Tora! Tora! Tora!...is the code that advised Japanese Imperial Navy commanders that the devastating December 7, 1941 attack on Hawaii commenced with utter surprise and without resistance. Torpedo bombers, dive bombers and fighter planes swept down upon Pearl Harbor and other military targets, killing over 2,400 and wounding over 1,200. More than a dozen ships were damaged or destroyed. Dozens of aircraft were lost. America, “the sleeping giant,” was abruptly awakened by WWII.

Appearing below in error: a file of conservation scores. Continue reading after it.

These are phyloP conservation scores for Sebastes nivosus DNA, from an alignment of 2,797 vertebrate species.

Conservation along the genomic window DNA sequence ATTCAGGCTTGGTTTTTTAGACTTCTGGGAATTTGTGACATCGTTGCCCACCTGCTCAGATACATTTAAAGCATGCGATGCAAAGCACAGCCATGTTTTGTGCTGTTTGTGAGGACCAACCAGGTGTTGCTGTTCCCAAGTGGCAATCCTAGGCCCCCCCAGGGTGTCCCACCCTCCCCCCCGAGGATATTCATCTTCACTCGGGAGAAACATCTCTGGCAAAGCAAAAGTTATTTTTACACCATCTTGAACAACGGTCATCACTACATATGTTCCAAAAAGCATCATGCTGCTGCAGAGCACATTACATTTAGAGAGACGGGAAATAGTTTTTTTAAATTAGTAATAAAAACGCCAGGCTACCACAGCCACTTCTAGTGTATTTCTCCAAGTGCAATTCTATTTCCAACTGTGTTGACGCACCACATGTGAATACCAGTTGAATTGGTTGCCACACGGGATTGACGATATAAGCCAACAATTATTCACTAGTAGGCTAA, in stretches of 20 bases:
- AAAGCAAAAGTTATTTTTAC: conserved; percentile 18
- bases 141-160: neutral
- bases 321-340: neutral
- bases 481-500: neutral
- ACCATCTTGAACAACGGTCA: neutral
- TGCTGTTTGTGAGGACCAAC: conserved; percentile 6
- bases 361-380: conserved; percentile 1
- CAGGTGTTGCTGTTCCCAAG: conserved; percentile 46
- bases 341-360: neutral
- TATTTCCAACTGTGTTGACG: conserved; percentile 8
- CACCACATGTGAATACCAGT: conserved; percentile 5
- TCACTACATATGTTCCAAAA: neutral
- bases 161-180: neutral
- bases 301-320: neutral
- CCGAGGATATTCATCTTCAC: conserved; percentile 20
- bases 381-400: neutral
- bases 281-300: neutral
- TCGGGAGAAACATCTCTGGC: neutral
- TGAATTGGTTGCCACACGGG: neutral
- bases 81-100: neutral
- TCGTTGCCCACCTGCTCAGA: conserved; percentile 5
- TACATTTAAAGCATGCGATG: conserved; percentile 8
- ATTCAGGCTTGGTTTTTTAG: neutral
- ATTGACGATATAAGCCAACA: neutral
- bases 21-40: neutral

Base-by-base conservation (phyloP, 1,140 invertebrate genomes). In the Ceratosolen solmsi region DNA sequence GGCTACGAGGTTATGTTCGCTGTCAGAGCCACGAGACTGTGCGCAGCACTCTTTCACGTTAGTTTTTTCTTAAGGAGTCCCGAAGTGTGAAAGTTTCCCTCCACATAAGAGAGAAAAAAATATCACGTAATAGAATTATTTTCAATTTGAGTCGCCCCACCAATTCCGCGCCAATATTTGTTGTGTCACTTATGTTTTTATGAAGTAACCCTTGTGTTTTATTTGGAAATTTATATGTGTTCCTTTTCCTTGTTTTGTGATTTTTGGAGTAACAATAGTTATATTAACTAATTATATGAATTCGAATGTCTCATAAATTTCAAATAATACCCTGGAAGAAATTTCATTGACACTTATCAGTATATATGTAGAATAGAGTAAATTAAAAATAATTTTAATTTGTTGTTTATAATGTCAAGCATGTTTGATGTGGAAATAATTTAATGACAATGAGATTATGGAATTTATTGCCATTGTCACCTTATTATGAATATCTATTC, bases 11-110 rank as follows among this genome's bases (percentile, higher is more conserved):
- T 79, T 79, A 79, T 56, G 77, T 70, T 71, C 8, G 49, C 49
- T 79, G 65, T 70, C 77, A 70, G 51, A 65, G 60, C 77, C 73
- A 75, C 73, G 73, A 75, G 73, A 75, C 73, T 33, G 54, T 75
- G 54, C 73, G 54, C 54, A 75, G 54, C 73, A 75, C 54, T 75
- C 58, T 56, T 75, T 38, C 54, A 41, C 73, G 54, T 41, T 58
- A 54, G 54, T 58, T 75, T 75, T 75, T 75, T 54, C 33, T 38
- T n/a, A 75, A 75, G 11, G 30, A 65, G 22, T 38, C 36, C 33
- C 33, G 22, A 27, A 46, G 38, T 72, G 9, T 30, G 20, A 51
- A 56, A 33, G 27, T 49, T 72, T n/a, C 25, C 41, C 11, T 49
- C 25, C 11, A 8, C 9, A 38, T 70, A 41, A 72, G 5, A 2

Tora! Tora! Tora! is Twentieth Century Fox’s meticulously researched and painstakingly authentic reenactment of “the date which will live in infamy” and the political and military intrigue that preceded it. This stunning and definitive war docudrama stars Jason Robards, Martin Balsam and E.G. Marshall. "Sir, there's a large formation of planes coming in from the north, 140 miles, 3 degrees east." "Yeah? Don't worry about it." This is just one of the many mishaps chronicled in Tora! Tora! Tora! The epic film shows the bombing of Pearl Harbor from both sides in the historic first American-Japanese coproduction: American director Richard Fleischer oversaw the complicated production (the Japanese sequences were directed by Toshio Masuda and Kinji Fukasaku, after Akira Kurosawa withdrew from the film), wrestling a sprawling story with dozens of characters into a manageable, fairly easy-to-follow film. The first half maps out the collapse of diplomacy between the nations and the military blunders that left naval and air forces sitting ducks for the impending attack, while the second half is an amazing re-creation of the devastating battle. While Tora! Tora! Tora! lacks the strong central characters that anchor the best war movies, the real star of the film is the climactic 30-minute battle, a massive feat of cinematic engineering that expertly conveys the surprise, the chaos, and the immense destruction of the only attack by a foreign power on American soil since the Revolutionary War. The special effects won a well-deserved Oscar, but the film was shut out of every other category by, ironically, the other epic war picture of the year, Patton. --Sean Axmaker